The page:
Guide to the Docket of William Paterson (1745-1806),Governor of New Jersey, U.S. Senator, Supreme Court Justice 1785-1788 MG 542
TABLE OF CONTENTS
Governor of New Jersey, U.S. Senator, Supreme Court Justice
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Newark, New Jersey 07102
Contact: NJHS Library
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The New Jersey Historical Society, Publisher
Inventory prepared by Laura Ruttum as part of the “Farm to City” project funded by a grant from the National Historical Publications and Records Commission.
Finding aid encoded by Danielle Kovacs. February 2004. Production of the EAD 2002 version of this finding aid was made possible by a grant from the Andrew W. Mellon Foundation. Finding aid written in English.
William Paterson (1745-1806) served as an Associate Justice of the Supreme Court of the United States from 1793 to 1806. He had previously served as Governor of New Jersey from 1790-1793, U.S. Senator from New Jersey from 1789-1790, and a delegate to the Federal Constitutional Convention in Philadelphia in 1787. At the Convention he presented the New Jersey Plan, arguing for equal representation for each state in Congress. This plan resulted in the adoption of two senators from every state, and was combined with the Virginia Plan proposing presentation proportional to state population (the Virginia Plan determined staffing of the House). It was also at the Constitutional Convention that William Paterson signed the U.S. Constitution.
Paterson was born in County Antrim, Ireland in 1745, and moved with his parents to New Castle, Pennsylvania in 1747. His family moved to about the American colonies until 1750, when they settled in Princeton, New Jersey. He attended private schools and then the College of New Jersey (now Princeton University). Paterson studied law while at the university, and came to the bar in 1768, beginning his practice in New Bromley, New Jersey the following year.
The following is a brief outline of his life and career:
In addition to this impressive career, Paterson was also elected as a Delegate to both U.S. Continental Congresses, but declined on both occasions due to other professional duties.
He served as Supreme Court Justice until his death in 1806, when he was buried in the Van Rensselaer Manor House vault, (his daughter having married Stephen Van Rensselaer) near Albany, New York. The Manor House was destroyed around 1900, at which time he was reinterred in the Van Rensselaer lot in the Albany Rural Cemetery.
This collection consists of one ledger, which served as a docket for the years 1785 to 1788. The ledger appears to document the legal cases for which Paterson served as counsel during this time period, and lists payments received for his services, in pounds. On the first page of the ledger is written, “To the Estate of William C. Houston.” William C. Houston served as Clerk of the Supreme Court of New Jersey from 1781-1788.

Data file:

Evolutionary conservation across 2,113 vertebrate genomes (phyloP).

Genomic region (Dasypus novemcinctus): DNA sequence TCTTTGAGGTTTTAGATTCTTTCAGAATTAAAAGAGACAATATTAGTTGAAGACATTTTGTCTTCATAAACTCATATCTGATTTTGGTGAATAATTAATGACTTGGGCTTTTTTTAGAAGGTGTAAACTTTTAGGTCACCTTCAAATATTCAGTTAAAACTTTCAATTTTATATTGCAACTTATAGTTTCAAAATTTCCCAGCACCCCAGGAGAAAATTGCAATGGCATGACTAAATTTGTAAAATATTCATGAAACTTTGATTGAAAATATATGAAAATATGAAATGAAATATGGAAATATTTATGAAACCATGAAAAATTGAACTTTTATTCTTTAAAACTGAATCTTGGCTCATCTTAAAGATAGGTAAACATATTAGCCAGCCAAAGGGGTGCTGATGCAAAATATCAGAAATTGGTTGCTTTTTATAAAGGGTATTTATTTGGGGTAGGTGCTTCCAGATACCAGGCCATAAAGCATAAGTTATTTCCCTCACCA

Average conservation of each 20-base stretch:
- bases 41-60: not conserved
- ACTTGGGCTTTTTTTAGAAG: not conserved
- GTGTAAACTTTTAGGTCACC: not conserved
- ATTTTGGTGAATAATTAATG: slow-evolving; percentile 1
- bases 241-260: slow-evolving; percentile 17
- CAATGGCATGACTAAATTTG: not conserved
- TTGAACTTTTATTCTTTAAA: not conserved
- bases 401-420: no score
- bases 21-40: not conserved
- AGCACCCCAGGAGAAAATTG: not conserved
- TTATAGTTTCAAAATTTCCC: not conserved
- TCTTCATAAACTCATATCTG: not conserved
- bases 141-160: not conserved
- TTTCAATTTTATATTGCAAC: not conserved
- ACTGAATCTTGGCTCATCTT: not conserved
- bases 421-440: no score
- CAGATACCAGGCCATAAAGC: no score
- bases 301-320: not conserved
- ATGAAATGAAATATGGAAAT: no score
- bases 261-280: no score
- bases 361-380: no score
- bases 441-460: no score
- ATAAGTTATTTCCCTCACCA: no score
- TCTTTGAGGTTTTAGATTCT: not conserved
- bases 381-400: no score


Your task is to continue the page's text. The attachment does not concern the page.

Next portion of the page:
Entries include the following surnames: Beatty, Campbell, Darby, DeMott, De Vroom, Lawrence, Livingston, Neilson, Rockefellow, Seeley, Sergeant, Ten Eyck, Terhune, Vanderveer, Vandyke, Van Houten, Varick, Verplank, Voorheese, Voorheis, Vreeland, Vroom.
There are no access restrictions on this collection.
Photocopying of materials is limited and no materials may be photocopied without permission from library staff.
Researchers wishing to publish, reproduce, or reprint materials from this collection must obtain permission.
The New Jersey Historical Society complies with the copyright law of the United States (Title 17, United States Code), which governs the making of photocopies or other reproductions and protects unpublished materials as well as published materials.
For related materials in print on William Paterson, see:
“Village Clerk and County Lawyer: William Paterson’s Legal Experience,” 1763-1772. Proceedings of the New Jersey Historical Society, 66, July 1948, 155-71.
“William Paterson: New Jersey’s Nation-Maker.” New Jersey History, 85, Spring 1967, 7-40.
Hickox, Charles F., III, Laviano, Andrew C. (1992) William Paterson. Journal of Supreme Court History, 53-61.
Honeyman, A. Van Doren. (1912) Early Career of Governor William Paterson. Somerset County Historical Quarterly, July 1912, 161-179, October 1912, 241-256.
O’Connor, John E. (1976) William Paterson and the Ideological Origins of the Revolution in New Jersey. New Jersey History, 94, Spring 1976, 5-22.
Paterson, William. (1971) Glimpses of Colonial Society and the Life at Princeton College, 1766-1773, by One of the Class of 1763 (W. Jay Mills, ed.). Detroit: Grand River Books.
For related collections on William Paterson at the New Jersey Historical Society, see:
For related collections on William Paterson at other institutions, see:
Papers of William Paterson, 1760-1806, Library of Congress
William Paterson Papers, New Jersey State Library
Paterson Family Papers, Princeton University Library, Department of Rare Books and Special Collections
Manuscript Collection 893, William Paterson Papers, Rutgers University, Special Collections and University Archives
Papers, 1689-1841 William Paterson and others, William Paterson University
The source of the collection is unknown.
This collection should be cited as: Manuscript Group 542, William Paterson Docket, The New Jersey Historical Society.